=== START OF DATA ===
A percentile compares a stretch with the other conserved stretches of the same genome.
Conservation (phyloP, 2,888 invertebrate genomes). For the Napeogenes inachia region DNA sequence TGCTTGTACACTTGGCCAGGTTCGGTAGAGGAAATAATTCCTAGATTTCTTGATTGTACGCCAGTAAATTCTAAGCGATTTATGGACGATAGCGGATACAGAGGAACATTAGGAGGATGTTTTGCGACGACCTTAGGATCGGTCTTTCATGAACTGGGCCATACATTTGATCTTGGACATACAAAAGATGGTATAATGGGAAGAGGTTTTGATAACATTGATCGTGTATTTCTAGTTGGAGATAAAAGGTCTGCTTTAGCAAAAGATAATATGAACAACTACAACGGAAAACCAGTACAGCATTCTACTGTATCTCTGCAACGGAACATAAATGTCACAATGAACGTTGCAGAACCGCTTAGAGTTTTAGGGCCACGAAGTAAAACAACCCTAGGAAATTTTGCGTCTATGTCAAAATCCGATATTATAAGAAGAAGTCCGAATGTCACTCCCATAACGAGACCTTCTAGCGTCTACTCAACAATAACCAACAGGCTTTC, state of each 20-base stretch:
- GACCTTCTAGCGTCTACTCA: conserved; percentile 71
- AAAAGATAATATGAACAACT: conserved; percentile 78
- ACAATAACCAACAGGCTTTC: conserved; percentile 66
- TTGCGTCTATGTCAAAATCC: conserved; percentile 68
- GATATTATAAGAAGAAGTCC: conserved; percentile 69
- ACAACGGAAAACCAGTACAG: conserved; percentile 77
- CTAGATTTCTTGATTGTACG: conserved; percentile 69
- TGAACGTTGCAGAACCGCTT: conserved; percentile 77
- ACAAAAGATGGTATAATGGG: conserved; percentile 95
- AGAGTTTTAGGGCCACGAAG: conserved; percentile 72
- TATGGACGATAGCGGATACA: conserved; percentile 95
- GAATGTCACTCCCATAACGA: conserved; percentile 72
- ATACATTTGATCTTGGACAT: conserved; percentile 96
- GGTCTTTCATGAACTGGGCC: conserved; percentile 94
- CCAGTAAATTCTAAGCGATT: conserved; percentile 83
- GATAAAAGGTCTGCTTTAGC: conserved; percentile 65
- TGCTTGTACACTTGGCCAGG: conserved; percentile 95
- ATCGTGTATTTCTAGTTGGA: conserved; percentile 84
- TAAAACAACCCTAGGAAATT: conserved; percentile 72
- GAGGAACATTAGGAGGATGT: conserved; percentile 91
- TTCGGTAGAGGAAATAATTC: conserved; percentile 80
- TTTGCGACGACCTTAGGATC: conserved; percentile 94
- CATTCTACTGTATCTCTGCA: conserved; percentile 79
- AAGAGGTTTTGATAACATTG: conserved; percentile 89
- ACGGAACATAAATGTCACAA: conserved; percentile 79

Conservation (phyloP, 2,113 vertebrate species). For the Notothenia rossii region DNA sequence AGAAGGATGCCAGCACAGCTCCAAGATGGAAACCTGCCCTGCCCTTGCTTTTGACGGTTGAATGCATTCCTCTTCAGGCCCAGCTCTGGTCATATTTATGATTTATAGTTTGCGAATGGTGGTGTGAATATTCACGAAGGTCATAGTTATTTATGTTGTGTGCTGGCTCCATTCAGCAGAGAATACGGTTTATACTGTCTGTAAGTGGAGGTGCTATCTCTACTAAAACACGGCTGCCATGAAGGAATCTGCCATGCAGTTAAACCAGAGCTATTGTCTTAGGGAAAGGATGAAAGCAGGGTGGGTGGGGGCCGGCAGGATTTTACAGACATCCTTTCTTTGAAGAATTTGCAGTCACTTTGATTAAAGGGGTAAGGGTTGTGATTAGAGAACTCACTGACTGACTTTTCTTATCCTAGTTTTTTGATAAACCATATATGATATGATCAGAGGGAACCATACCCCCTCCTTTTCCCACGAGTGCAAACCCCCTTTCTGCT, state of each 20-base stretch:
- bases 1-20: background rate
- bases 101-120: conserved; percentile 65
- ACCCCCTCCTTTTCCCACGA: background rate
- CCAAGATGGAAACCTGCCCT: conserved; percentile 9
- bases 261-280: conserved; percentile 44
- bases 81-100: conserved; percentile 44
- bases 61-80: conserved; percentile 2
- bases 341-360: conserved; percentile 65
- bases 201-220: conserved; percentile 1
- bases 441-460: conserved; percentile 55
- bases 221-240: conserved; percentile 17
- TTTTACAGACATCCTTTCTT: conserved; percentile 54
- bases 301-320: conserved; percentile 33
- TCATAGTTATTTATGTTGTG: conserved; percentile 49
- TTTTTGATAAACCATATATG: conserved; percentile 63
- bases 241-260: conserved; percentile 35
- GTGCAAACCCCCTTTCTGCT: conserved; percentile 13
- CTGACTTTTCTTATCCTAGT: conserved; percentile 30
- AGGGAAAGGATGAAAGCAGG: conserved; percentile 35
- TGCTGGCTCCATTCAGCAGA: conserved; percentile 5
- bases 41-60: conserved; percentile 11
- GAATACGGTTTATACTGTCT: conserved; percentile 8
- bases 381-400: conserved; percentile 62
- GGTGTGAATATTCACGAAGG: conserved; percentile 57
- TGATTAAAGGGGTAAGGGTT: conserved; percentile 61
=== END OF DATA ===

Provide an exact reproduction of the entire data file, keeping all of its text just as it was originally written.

A percentile compares a stretch with the other conserved stretches of the same genome.
Conservation (phyloP, 2,888 invertebrate genomes). For the Napeogenes inachia region DNA sequence TGCTTGTACACTTGGCCAGGTTCGGTAGAGGAAATAATTCCTAGATTTCTTGATTGTACGCCAGTAAATTCTAAGCGATTTATGGACGATAGCGGATACAGAGGAACATTAGGAGGATGTTTTGCGACGACCTTAGGATCGGTCTTTCATGAACTGGGCCATACATTTGATCTTGGACATACAAAAGATGGTATAATGGGAAGAGGTTTTGATAACATTGATCGTGTATTTCTAGTTGGAGATAAAAGGTCTGCTTTAGCAAAAGATAATATGAACAACTACAACGGAAAACCAGTACAGCATTCTACTGTATCTCTGCAACGGAACATAAATGTCACAATGAACGTTGCAGAACCGCTTAGAGTTTTAGGGCCACGAAGTAAAACAACCCTAGGAAATTTTGCGTCTATGTCAAAATCCGATATTATAAGAAGAAGTCCGAATGTCACTCCCATAACGAGACCTTCTAGCGTCTACTCAACAATAACCAACAGGCTTTC, state of each 20-base stretch:
- GACCTTCTAGCGTCTACTCA: conserved; percentile 71
- AAAAGATAATATGAACAACT: conserved; percentile 78
- ACAATAACCAACAGGCTTTC: conserved; percentile 66
- TTGCGTCTATGTCAAAATCC: conserved; percentile 68
- GATATTATAAGAAGAAGTCC: conserved; percentile 69
- ACAACGGAAAACCAGTACAG: conserved; percentile 77
- CTAGATTTCTTGATTGTACG: conserved; percentile 69
- TGAACGTTGCAGAACCGCTT: conserved; percentile 77
- ACAAAAGATGGTATAATGGG: conserved; percentile 95
- AGAGTTTTAGGGCCACGAAG: conserved; percentile 72
- TATGGACGATAGCGGATACA: conserved; percentile 95
- GAATGTCACTCCCATAACGA: conserved; percentile 72
- ATACATTTGATCTTGGACAT: conserved; percentile 96
- GGTCTTTCATGAACTGGGCC: conserved; percentile 94
- CCAGTAAATTCTAAGCGATT: conserved; percentile 83
- GATAAAAGGTCTGCTTTAGC: conserved; percentile 65
- TGCTTGTACACTTGGCCAGG: conserved; percentile 95
- ATCGTGTATTTCTAGTTGGA: conserved; percentile 84
- TAAAACAACCCTAGGAAATT: conserved; percentile 72
- GAGGAACATTAGGAGGATGT: conserved; percentile 91
- TTCGGTAGAGGAAATAATTC: conserved; percentile 80
- TTTGCGACGACCTTAGGATC: conserved; percentile 94
- CATTCTACTGTATCTCTGCA: conserved; percentile 79
- AAGAGGTTTTGATAACATTG: conserved; percentile 89
- ACGGAACATAAATGTCACAA: conserved; percentile 79

Conservation (phyloP, 2,113 vertebrate species). For the Notothenia rossii region DNA sequence AGAAGGATGCCAGCACAGCTCCAAGATGGAAACCTGCCCTGCCCTTGCTTTTGACGGTTGAATGCATTCCTCTTCAGGCCCAGCTCTGGTCATATTTATGATTTATAGTTTGCGAATGGTGGTGTGAATATTCACGAAGGTCATAGTTATTTATGTTGTGTGCTGGCTCCATTCAGCAGAGAATACGGTTTATACTGTCTGTAAGTGGAGGTGCTATCTCTACTAAAACACGGCTGCCATGAAGGAATCTGCCATGCAGTTAAACCAGAGCTATTGTCTTAGGGAAAGGATGAAAGCAGGGTGGGTGGGGGCCGGCAGGATTTTACAGACATCCTTTCTTTGAAGAATTTGCAGTCACTTTGATTAAAGGGGTAAGGGTTGTGATTAGAGAACTCACTGACTGACTTTTCTTATCCTAGTTTTTTGATAAACCATATATGATATGATCAGAGGGAACCATACCCCCTCCTTTTCCCACGAGTGCAAACCCCCTTTCTGCT, state of each 20-base stretch:
- bases 1-20: background rate
- bases 101-120: conserved; percentile 65
- ACCCCCTCCTTTTCCCACGA: background rate
- CCAAGATGGAAACCTGCCCT: conserved; percentile 9
- bases 261-280: conserved; percentile 44
- bases 81-100: conserved; percentile 44
- bases 61-80: conserved; percentile 2
- bases 341-360: conserved; percentile 65
- bases 201-220: conserved; percentile 1
- bases 441-460: conserved; percentile 55
- bases 221-240: conserved; percentile 17
- TTTTACAGACATCCTTTCTT: conserved; percentile 54
- bases 301-320: conserved; percentile 33
- TCATAGTTATTTATGTTGTG: conserved; percentile 49
- TTTTTGATAAACCATATATG: conserved; percentile 63
- bases 241-260: conserved; percentile 35
- GTGCAAACCCCCTTTCTGCT: conserved; percentile 13
- CTGACTTTTCTTATCCTAGT: conserved; percentile 30
- AGGGAAAGGATGAAAGCAGG: conserved; percentile 35
- TGCTGGCTCCATTCAGCAGA: conserved; percentile 5
- bases 41-60: conserved; percentile 11
- GAATACGGTTTATACTGTCT: conserved; percentile 8
- bases 381-400: conserved; percentile 62
- GGTGTGAATATTCACGAAGG: conserved; percentile 57
- TGATTAAAGGGGTAAGGGTT: conserved; percentile 61